(Above image) This is where a debris flow, a type of landslide, was triggered in Henderson County by heavy rainfall from the remnants of Hurricane Francis in 2004. Tension cracks indicate areas on the ground have pulled away from the hillside. Scarps indicate areas that have already dropped down; with time, tension cracks in the pavement will likely become scarps.

Another clue that the land is moving is trees growing at an angle or with bent trunks as shown in the two images below. Trees growing on the side of a hill normally grow straight up. If the land is slowly moving downslope, the trees will lean, but keep trying to grow straight towards the sun. This process results in their bent growth pattern and indicates the trees are slowly sliding down the hill on top of the landslide. This should be a warning that the land may move substantially with the next large rainstorm.

tree showing curved growth

(Above) -- Tree showing curved growth. The curved growth pattern (yellow line) indicates the tree is growing on top of a slowly moving landslide.

tree with removed bark

(Above) -- A landslide can carry a lot of debris. This debris flow took the bark off the tree 10 feet above the ground indicating the flow as about 10 feet deep at that point. It also carried the large boulder downhill, bringing it to rest next to the tree. A landslide can leave a trail of destruction along its path and a pile of debris at the end of its journey.

Hurricanes in the Mountains -- Hurricanes not only affect the coast, they can move inland and drop tremendous amounts of rain. A single hurricane can substantially affect a large area. If consecutive storms hit an area within a short period of time, the results can be devastating. Such an occurrence happened when the remnants of Hurricanes Frances and Ivan passed through the North Carolina mountains within a two-week time span in September 2004.

Peeks Creek debris 2004

(Above) -- In 2004 the Peeks Creek Community in Macon County, North Carolina experienced one of the largest landslides to hit the North Carolina mountain region in decades. Tons of water, mud, rocks, trees and other debris traveled for more than two miles. The debris flow was 30 feet deep and 250 feet wide at some points and traveled downhill as fast as 33 miles per hour. (North Carolina Geological Survey staff geologist, lower-left corner of image for scale.)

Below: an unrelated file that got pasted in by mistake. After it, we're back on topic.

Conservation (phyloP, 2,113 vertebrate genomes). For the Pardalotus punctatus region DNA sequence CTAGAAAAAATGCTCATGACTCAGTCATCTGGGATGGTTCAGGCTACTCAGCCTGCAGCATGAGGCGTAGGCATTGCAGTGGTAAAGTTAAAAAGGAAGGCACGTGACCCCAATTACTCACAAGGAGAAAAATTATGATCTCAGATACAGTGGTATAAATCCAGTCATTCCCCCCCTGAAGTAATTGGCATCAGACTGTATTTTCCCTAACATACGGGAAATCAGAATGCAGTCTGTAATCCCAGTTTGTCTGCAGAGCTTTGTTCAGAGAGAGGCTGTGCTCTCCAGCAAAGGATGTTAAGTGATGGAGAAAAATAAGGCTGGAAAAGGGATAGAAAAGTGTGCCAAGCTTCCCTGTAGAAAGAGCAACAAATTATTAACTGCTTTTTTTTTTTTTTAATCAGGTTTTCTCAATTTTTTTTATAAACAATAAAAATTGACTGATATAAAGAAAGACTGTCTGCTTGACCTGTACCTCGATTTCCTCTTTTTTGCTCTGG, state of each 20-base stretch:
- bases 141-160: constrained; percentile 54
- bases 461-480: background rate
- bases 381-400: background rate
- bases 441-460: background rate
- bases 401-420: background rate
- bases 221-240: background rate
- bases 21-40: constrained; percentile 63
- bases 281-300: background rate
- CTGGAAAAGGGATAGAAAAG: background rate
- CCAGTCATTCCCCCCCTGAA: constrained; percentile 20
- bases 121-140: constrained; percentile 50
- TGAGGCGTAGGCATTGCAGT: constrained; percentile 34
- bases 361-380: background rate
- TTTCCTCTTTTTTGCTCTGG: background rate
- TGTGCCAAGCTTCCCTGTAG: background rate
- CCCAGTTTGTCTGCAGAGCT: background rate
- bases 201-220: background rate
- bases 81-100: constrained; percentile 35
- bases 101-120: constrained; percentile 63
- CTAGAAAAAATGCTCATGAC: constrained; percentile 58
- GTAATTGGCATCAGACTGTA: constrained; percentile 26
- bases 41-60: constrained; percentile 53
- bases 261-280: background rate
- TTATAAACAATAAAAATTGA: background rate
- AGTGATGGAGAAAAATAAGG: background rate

The large amount of rain falling on steep, unmodified slopes in such a short period of time triggered the more than two-mile-long debris flow. Ivan dropped between 4 to 6 inches of rain, with higher elevations receiving 10 or more inches of precipitation. This rainfall was in addition to the remnants of Hurricane Frances that dropped 6 to 10 inches of rain, with many areas receiving greater than 10 inches. This landslide was most likely because of steep slopes, shallow soil and large amounts of rain. Mountain counties were hard hit by these back-to-back events with destruction to property and transportation routes throughout the region.

Peeks Creek debris flow

(Above) -- The Peeks Creek debris flow destroyed or damaged 15 homes, and five fatalities, including an unborn child, were reported. The debris flow pushed this two-story home 30 feet off its foundation. The piles of debris to the right of the house are the remnants of an adjacent house that was destroyed.

Watauga County house

(Above) -- In a subdivision in Watauga County, one home was destroyed and eight others condemned for occupancy by landslides related to Hurricane Frances in 2004.

inside destroyed home

(Above) -- This landslide, caused by Hurricane Ivan in 2004, destroyed this home in Starnes Cove, Buncombe County. Photo courtesy of the Asheville Citizen-Times online edition.


North Carolina Geological Survey, 2005,When the Earth Moves, Randy Bechtel, editor: Information Circular 32: North Carolina Geological Survey, Raleigh, North Carolina, 24 p.

Varnes, D. J., 1978, Slope movement types and processes: In: Landslide Analysis and Control: In Schuster, R. L., Krizak, eds. Transportation Research Board Special Report No. 176, National Academy of Sciences, Washington, D. C., P. 11-33.

Contact Information
For additional information about landslide hazards in North Carolina, please contact Mr. Richard Wooten with the NCGS Asheville Regional Office:

2090 U. S. Highway 70,
Swannanoa, North Carolina 28778.